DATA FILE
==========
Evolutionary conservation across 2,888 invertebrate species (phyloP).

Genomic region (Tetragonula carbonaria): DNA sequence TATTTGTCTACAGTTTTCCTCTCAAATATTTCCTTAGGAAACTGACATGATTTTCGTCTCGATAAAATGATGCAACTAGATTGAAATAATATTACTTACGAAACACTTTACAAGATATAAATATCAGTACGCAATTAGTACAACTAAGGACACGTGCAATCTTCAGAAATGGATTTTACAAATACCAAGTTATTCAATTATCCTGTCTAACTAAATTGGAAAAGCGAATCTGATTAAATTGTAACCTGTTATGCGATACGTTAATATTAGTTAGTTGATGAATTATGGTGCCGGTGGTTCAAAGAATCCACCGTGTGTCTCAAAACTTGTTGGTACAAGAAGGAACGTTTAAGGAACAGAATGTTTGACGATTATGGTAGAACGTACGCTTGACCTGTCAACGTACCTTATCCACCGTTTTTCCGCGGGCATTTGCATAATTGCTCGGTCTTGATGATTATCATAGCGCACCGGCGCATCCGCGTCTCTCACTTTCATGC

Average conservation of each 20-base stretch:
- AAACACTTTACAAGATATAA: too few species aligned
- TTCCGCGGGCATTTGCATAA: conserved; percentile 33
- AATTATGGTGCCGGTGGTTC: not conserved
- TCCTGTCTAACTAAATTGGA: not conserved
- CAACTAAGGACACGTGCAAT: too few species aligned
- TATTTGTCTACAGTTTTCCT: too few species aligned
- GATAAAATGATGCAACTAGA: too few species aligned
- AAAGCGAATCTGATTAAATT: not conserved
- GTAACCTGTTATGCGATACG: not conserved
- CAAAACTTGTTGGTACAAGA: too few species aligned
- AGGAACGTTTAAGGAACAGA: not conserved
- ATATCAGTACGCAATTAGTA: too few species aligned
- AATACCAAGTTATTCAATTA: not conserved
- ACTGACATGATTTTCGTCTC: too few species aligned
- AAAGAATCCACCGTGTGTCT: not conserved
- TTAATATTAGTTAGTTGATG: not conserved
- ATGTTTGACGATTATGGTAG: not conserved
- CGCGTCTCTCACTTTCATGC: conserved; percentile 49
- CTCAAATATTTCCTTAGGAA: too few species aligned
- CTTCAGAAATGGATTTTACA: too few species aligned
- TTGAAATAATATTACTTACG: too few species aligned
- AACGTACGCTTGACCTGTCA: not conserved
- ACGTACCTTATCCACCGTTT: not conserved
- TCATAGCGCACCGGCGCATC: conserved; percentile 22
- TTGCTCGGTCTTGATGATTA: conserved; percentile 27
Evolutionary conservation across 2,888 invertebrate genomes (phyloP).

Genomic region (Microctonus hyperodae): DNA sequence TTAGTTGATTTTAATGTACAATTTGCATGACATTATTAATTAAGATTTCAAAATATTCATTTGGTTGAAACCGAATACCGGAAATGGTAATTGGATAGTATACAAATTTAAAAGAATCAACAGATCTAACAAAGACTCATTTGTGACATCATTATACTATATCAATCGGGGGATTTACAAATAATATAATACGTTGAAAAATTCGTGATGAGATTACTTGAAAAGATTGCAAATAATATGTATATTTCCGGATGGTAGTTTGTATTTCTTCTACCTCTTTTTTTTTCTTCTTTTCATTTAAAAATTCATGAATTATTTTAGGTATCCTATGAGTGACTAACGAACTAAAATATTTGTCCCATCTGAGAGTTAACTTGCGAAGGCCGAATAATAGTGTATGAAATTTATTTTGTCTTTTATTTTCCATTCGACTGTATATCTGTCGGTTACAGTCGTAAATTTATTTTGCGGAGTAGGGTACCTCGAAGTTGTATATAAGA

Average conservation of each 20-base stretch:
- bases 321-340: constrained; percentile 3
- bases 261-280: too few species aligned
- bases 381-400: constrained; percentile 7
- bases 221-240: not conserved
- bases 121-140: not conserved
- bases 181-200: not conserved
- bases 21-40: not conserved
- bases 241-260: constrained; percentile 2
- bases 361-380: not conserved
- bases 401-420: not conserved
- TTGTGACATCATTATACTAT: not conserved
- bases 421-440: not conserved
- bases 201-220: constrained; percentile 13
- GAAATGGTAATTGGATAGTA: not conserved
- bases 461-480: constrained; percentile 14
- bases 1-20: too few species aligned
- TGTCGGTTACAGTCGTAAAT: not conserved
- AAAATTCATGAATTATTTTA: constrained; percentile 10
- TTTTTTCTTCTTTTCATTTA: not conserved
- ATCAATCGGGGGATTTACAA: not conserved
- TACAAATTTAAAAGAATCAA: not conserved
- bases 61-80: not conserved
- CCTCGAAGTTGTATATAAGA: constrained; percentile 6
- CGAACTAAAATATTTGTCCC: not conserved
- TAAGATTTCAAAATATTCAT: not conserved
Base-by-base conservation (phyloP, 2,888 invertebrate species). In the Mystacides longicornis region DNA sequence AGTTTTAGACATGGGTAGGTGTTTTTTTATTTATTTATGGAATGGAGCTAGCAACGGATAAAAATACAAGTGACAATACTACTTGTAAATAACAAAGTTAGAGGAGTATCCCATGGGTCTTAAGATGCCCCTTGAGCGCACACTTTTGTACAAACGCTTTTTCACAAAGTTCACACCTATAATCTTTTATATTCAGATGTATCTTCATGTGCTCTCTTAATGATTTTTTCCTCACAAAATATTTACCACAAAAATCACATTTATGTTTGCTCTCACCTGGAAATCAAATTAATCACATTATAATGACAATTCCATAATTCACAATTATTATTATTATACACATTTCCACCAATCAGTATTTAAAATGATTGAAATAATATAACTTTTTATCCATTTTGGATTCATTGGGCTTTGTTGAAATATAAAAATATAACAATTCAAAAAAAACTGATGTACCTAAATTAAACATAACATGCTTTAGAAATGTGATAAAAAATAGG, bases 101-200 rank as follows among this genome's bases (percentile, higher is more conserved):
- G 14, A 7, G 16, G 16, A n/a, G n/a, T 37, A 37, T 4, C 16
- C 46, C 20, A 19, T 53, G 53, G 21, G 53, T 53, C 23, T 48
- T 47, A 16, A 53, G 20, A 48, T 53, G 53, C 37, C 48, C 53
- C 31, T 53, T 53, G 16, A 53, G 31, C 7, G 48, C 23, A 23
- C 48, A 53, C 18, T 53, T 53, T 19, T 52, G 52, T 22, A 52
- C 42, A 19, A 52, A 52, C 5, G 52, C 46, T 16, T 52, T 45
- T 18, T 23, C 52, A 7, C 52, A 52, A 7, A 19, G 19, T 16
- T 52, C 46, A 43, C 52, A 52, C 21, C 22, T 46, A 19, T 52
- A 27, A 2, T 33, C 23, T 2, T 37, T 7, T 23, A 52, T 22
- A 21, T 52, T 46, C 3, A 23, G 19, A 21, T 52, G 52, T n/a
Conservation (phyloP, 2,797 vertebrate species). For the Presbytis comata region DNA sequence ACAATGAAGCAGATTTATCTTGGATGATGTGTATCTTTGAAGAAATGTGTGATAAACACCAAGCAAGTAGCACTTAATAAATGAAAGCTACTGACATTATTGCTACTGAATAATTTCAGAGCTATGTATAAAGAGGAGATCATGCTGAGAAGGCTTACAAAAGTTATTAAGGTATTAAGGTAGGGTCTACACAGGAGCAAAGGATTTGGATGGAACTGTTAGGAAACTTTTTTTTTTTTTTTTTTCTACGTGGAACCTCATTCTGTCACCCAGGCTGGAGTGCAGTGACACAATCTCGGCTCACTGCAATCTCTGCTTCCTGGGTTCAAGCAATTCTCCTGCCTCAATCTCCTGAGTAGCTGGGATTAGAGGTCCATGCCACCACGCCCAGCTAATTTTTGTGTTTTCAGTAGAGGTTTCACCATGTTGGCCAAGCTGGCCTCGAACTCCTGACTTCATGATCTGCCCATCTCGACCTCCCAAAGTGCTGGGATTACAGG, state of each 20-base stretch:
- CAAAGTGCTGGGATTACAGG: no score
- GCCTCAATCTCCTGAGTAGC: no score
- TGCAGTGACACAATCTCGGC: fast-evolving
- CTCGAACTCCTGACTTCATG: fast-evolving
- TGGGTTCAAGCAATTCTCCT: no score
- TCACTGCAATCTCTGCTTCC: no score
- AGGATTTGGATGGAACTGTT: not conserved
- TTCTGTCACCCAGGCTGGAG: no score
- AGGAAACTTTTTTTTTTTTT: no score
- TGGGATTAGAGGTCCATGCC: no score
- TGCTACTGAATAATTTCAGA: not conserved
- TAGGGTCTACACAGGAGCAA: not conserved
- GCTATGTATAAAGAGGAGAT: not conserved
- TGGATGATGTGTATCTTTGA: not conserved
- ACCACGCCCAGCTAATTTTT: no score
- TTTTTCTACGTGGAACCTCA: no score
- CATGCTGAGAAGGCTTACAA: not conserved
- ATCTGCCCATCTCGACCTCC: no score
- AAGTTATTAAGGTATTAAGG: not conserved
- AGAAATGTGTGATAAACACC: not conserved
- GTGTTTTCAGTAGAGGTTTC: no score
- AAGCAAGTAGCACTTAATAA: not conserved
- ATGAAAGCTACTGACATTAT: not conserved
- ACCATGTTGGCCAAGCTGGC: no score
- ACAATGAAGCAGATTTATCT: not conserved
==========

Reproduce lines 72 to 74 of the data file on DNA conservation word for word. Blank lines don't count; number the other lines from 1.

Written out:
- CTCGAACTCCTGACTTCATG: fast-evolving
- TGGGTTCAAGCAATTCTCCT: no score
- TCACTGCAATCTCTGCTTCC: no score